Hepatitis B Vaccine Fails in Half of all Celiac Patients: Is it Time to Re-evaluate Current Immunization Strategies?
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The August 12 issue of the medical journal Vaccine features a timely article on failure of the hepatitis B vaccine in people with celiac disease, which asks the very sensible question of whether it is time to reevaluate our current vaccine procedures.
One of the most important signs of non-responsiveness to the hepatitis B vaccine is a genetic marker called human leukocyte antigen (HLA) phenotype DQ2. It's interesting that people with celiac disease often carry these same genetic markers, and that fact is at the center of one hypothesis about why celiac patients are less able to respond to the hepatitis B vaccine.
A team of researchers recently set out to assess responsiveness rates to the hepatitis B vaccine among patients with celiac disease. The team was made up of S. Leonardi, M. Spina, L. Spicuzza, N. Rotolo, and M. La Rosa of the Broncho-Pneumology & Cystic Fibrosis Unit of the Department of Pediatrics at the University of Catania, in Catania, Italy.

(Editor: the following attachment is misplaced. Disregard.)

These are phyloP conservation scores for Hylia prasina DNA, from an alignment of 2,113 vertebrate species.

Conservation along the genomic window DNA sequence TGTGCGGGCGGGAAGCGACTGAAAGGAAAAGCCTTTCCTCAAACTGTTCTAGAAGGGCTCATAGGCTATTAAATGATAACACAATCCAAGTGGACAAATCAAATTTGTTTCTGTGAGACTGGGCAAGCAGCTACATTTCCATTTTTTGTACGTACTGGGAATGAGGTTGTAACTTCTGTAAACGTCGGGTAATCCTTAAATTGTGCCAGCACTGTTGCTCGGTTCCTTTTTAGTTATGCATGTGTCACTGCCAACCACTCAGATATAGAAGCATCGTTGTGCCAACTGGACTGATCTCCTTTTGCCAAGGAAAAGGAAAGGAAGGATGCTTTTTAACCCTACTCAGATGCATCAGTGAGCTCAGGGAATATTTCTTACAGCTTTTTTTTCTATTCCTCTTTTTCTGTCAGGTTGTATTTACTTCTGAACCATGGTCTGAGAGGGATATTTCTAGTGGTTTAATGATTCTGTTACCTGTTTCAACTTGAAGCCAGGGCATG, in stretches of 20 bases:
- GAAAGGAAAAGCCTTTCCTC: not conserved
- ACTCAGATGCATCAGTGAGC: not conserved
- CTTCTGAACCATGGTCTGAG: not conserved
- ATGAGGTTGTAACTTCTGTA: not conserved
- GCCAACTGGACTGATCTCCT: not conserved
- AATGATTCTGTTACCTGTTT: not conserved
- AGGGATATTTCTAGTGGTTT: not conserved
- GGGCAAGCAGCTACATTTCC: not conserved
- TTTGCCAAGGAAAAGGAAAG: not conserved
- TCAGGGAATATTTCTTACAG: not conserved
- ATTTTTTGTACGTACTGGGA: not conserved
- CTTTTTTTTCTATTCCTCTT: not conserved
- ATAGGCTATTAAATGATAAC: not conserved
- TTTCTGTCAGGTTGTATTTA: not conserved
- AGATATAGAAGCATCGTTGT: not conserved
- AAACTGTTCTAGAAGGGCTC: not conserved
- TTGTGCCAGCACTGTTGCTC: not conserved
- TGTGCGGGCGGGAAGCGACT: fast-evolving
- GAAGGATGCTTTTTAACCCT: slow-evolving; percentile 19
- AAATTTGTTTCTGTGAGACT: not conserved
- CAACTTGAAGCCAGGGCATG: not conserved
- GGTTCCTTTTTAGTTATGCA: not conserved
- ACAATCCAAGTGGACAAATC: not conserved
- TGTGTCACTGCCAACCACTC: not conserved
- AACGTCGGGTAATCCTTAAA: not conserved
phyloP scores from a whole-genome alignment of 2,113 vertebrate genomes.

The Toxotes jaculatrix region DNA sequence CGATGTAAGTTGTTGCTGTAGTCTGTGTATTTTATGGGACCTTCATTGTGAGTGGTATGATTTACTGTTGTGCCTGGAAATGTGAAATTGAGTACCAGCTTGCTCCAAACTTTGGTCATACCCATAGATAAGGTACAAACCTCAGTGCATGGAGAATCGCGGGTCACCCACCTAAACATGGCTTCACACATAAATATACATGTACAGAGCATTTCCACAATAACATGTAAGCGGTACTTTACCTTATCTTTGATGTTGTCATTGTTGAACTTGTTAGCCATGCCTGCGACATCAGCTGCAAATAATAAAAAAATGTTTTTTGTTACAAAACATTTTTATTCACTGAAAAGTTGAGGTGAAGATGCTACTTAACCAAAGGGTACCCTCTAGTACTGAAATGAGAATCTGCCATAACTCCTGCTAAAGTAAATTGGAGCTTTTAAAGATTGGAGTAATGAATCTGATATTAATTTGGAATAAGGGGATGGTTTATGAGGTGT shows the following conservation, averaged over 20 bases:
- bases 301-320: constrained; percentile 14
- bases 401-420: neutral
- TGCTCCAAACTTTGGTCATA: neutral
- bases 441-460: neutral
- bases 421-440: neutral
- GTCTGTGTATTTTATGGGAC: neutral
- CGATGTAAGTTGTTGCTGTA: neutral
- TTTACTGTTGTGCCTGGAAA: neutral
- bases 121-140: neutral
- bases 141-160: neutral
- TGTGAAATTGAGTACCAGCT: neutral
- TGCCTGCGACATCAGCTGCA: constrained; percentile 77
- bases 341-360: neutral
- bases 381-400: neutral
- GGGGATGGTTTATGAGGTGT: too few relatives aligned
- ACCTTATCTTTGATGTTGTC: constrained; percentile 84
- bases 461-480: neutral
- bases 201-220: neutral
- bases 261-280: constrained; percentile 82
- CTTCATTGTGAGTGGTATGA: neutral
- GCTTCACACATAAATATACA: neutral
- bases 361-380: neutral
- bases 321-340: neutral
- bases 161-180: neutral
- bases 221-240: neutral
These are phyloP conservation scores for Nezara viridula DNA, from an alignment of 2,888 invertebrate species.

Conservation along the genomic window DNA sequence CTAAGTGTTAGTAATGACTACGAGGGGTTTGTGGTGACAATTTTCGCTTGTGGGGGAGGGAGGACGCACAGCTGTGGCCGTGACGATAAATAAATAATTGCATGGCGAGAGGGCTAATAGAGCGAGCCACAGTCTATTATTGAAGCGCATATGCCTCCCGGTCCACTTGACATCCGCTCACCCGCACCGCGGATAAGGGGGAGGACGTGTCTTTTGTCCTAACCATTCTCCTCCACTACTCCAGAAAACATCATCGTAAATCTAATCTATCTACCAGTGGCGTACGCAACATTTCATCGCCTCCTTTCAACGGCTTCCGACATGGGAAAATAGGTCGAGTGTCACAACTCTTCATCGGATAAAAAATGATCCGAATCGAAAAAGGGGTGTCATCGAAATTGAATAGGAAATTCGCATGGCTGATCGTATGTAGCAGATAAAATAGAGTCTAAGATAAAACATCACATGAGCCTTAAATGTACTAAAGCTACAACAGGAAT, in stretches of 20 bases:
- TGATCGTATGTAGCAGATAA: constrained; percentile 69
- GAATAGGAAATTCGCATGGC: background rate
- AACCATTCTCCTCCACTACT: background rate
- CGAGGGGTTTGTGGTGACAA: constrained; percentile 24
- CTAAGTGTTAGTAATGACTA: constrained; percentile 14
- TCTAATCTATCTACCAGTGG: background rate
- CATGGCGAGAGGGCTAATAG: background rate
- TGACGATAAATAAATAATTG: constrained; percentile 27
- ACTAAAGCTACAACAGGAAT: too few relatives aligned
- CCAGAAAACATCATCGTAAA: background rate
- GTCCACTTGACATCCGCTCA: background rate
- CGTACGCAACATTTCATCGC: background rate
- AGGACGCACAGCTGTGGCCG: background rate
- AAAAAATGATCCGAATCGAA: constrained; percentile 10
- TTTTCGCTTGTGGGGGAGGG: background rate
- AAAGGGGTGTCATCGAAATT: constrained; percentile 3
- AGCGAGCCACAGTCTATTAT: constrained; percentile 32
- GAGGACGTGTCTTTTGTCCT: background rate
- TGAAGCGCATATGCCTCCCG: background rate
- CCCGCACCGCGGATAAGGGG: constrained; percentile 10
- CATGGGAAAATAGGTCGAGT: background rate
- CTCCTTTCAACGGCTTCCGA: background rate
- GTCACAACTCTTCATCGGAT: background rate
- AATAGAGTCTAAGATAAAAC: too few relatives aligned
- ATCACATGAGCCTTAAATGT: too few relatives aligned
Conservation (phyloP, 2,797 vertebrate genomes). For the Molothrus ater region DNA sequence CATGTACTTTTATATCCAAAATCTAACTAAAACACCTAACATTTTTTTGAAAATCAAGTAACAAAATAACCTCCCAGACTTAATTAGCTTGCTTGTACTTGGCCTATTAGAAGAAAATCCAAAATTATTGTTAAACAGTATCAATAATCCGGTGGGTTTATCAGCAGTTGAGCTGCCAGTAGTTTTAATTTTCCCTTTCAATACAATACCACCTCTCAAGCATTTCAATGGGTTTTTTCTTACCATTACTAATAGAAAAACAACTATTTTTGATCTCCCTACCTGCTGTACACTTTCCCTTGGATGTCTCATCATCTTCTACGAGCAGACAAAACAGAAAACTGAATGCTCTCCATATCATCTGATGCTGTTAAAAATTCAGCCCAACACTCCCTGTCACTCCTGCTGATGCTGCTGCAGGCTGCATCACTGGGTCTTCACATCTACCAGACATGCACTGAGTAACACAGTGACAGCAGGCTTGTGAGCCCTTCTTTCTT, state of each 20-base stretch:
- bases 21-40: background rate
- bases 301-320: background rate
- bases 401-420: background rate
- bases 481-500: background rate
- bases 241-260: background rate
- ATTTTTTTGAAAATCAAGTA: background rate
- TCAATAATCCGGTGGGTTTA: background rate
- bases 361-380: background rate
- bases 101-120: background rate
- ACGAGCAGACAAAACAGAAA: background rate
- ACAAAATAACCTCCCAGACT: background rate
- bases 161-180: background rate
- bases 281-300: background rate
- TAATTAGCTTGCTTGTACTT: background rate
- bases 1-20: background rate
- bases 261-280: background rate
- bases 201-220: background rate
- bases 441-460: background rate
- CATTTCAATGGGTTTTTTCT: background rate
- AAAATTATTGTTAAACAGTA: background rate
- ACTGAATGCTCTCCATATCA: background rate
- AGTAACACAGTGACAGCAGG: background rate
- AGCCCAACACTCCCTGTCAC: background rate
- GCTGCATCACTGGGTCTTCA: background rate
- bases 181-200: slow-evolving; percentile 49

The team describes the results of a retrospective study on celiac patients vaccinated with three intramuscular injections of recombinant hepatitis B vaccine (Engerix B) in doses of 10mug at 3, 5 and 11 months of age.
Their results showed that half of the celiac disease patients (50%) failed to respond to the vaccine course, and that those who did best were less than 18 months of age at the time of diagnosis for celiac disease; that group showed a significantly higher response rate to the vaccine.
The study confirms that celiac patients have a far higher failure rate for hepatitis B vaccination than healthy control subjects. These results strengthen the call to re-evaluate current hepatitis B vaccine strategies for patients with celiac disease and to assess whether to recommend a course of re-vaccination.
Source: Vaccine - August 12, 2009.
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